At Constantinople Mr Righter had become interested in the objects of the Evangelical Alliance, of which he was made the corresponding secretary, and he was charged
with a special commission to advance the objects of the alliance, by organising similar associations in other places. He makes frequent mention in his notes of travel of organising committees among those who loved the cause of Christ, after having explained to them the purposes aimed at in the alliance.
VISIT TO PALESTINE.
MR RIGHTER'S stay in Egypt was short-the principal part of his time was spent in Cairo and the vicinity; and having accomplished all that seemed immediately practicable, he returned to Alexandria, and took passage for Jaffa in company with Mr and Mrs Wm. C. Prime, whom he met in Egypt, Mr De Leon, United States consul to Egypt, and several other friends whom he had met since leaving Constantinople. It was quite a remarkable coincidence that he should be the travelling companion of three brothers in three separate years. home for the first time in 1853, it was in Rev. S. Irenæus Prime, who was leaving to in foreign travel to restore his wasted health. with him during that whole year of travel. out a second time, in 1854, it was in company with the Rev. E. D. G. Prime, who was leaving to take charge of the American chapel at Rome, where they parted after being together nearly two months.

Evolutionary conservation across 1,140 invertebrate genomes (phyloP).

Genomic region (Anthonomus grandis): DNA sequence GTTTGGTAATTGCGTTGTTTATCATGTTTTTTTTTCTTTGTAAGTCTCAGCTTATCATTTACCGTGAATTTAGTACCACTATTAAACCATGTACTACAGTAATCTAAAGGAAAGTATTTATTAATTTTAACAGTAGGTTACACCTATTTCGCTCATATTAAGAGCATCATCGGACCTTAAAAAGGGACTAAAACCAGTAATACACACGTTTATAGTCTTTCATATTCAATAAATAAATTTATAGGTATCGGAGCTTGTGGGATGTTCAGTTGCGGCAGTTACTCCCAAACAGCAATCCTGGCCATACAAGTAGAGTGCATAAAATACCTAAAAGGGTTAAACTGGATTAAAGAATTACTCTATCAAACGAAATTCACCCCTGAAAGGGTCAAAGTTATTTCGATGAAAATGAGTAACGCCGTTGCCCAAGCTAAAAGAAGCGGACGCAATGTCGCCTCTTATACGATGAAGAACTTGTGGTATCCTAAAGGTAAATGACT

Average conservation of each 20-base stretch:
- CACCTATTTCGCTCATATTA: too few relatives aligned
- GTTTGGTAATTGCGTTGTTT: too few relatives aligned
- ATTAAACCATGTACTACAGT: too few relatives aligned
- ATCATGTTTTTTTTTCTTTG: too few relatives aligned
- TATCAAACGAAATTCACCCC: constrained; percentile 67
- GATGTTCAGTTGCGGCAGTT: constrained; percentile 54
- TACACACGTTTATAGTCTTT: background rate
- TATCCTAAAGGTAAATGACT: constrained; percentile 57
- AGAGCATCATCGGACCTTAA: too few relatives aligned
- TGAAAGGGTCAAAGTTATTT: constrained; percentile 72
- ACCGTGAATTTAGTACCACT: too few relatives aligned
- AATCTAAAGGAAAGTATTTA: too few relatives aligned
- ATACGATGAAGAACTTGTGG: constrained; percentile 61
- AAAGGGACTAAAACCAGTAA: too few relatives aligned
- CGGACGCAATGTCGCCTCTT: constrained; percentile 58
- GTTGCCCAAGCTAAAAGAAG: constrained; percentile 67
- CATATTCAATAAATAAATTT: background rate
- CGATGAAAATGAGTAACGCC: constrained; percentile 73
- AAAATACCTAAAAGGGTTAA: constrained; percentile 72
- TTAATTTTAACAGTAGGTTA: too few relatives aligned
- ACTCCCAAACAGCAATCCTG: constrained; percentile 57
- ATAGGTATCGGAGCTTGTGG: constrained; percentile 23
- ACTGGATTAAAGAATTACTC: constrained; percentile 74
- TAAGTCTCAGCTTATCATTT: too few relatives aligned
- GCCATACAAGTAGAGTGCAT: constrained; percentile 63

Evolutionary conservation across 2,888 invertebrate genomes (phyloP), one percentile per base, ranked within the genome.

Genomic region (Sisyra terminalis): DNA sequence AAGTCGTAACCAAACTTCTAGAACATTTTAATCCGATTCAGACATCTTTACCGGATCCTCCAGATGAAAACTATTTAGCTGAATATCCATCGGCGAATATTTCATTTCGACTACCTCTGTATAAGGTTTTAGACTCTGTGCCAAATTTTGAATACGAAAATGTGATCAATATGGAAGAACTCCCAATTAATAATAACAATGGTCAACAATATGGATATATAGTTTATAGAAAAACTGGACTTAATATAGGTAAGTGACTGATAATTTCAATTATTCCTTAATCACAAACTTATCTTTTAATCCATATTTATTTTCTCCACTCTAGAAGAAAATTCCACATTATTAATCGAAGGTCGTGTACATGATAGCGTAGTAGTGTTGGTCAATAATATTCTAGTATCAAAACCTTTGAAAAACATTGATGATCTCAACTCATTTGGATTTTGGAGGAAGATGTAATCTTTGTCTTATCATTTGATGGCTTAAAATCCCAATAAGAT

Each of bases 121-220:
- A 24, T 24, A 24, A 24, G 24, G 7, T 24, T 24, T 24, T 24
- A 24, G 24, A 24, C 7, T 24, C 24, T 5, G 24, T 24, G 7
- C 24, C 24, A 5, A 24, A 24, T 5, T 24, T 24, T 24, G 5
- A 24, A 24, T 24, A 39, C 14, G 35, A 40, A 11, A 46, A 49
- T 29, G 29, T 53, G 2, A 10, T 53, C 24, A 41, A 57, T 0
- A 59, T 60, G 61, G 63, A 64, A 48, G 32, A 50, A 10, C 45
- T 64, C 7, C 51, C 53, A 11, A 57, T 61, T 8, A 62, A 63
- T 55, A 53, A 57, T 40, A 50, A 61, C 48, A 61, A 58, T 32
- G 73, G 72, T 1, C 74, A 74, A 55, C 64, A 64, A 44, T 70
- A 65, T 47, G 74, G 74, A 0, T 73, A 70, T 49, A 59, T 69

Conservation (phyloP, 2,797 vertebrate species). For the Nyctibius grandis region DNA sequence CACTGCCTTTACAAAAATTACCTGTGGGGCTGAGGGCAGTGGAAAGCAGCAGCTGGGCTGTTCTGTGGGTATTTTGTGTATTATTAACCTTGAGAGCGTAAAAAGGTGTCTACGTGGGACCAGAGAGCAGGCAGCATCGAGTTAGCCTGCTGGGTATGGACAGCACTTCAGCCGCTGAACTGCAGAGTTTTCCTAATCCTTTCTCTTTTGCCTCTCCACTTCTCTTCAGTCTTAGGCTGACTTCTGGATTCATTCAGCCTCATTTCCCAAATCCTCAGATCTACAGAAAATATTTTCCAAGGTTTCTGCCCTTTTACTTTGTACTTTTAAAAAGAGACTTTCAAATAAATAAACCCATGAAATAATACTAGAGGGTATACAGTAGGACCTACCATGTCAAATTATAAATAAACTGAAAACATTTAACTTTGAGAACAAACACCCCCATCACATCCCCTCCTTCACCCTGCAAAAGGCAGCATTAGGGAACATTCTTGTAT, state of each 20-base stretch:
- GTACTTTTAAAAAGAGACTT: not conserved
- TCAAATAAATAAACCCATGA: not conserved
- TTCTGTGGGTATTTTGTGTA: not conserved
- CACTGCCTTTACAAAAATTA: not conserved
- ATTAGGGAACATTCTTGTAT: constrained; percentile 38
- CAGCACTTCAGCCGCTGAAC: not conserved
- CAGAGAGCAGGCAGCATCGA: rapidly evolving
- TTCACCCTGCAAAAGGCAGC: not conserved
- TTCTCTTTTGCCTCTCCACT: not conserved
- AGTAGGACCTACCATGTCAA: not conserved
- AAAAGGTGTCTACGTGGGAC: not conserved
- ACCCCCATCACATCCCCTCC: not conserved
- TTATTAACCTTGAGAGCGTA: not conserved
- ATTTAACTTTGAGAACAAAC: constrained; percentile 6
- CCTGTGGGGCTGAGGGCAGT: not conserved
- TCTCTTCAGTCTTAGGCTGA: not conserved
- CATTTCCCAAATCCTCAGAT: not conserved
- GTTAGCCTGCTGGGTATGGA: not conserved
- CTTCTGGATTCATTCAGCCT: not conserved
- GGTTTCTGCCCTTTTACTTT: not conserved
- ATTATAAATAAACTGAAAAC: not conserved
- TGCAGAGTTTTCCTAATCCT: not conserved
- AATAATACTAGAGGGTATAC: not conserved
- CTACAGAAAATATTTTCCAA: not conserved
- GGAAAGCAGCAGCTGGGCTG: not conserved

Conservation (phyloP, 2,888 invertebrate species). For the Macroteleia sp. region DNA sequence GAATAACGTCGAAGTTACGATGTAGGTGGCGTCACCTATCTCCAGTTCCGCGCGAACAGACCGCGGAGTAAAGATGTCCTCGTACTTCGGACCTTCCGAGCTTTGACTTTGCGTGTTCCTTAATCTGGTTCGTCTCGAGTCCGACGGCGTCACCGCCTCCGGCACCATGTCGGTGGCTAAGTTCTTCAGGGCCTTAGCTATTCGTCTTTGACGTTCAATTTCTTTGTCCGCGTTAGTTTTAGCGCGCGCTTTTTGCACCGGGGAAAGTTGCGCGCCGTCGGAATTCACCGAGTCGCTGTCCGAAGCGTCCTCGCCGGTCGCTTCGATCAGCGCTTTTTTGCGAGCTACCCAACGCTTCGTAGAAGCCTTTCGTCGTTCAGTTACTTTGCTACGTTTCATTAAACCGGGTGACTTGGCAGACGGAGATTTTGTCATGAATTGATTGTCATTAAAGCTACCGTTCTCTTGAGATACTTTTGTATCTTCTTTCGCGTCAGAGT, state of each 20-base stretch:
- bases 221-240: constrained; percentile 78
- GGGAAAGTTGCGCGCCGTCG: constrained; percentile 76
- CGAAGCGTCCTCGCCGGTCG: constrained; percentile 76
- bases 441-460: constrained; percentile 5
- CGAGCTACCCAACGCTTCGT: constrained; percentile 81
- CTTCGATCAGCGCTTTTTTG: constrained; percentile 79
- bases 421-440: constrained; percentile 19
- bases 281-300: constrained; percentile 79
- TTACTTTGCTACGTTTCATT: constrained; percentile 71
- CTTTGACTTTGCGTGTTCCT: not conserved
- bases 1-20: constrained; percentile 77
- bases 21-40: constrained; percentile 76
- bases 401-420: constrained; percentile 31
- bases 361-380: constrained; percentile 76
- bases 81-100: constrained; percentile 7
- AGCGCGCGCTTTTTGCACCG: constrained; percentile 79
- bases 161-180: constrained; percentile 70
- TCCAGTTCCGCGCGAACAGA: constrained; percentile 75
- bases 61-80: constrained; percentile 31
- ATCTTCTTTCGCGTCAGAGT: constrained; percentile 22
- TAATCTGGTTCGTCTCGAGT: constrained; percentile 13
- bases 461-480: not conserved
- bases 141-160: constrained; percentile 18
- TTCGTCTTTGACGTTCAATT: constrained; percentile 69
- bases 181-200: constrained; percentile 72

When he left company with spend a year Mr R. was When he set
On reaching Egypt, in January 1856, he very unexpectedly met with Mr William C. Prime, with whom he afterwards travelled through the Holy Land and to Constantinople.
Arrived at Jaffa, Mr R. says:-"I made a visit to the so-called house of one Simon, a tanner, by the sea-side, where Simon Peter lodged, and as he went up on the housetop to pray, saw heaven opened, and a vision of four-footed beasts of the earth, and wild beasts, and creeping things, and fowls of the air, as it had been a great sheet knit at the four corners, and let down to the earth; teaching him that what God had cleansed, he should not call common or unclean; but that 'on the Gentiles also would be poured out the gift of the Holy Ghost,' and henceforth he became a preacher of righteousness to the Gentiles as well as the Jews.
"Thence I proceeded directly to Jerusalem, passing across the plain of Sharon, and over the mountains of Judea. It was with peculiar emotions that we entered the Holy City, around which cluster so many hallowed associations, whence we received both the law and the gospel; where our divine Saviour lived, taught, and died, rose from the dead, and ascended to the right hand of the Father, where 'He ever liveth to make intercession for us.' From the New World we have come to bring back the same Bible and gospel in its purity to this distant land, whence we had received it through the apostles and primitive Christians 1800 years ago."
He records his impressions more at length in his letters from which large extracts are made. The following letters, were addressed to the editors of the New York Observer :
"At length 'our feet stand within thy gates, O Jerusalem.' 'Beautiful for situation, the joy of the whole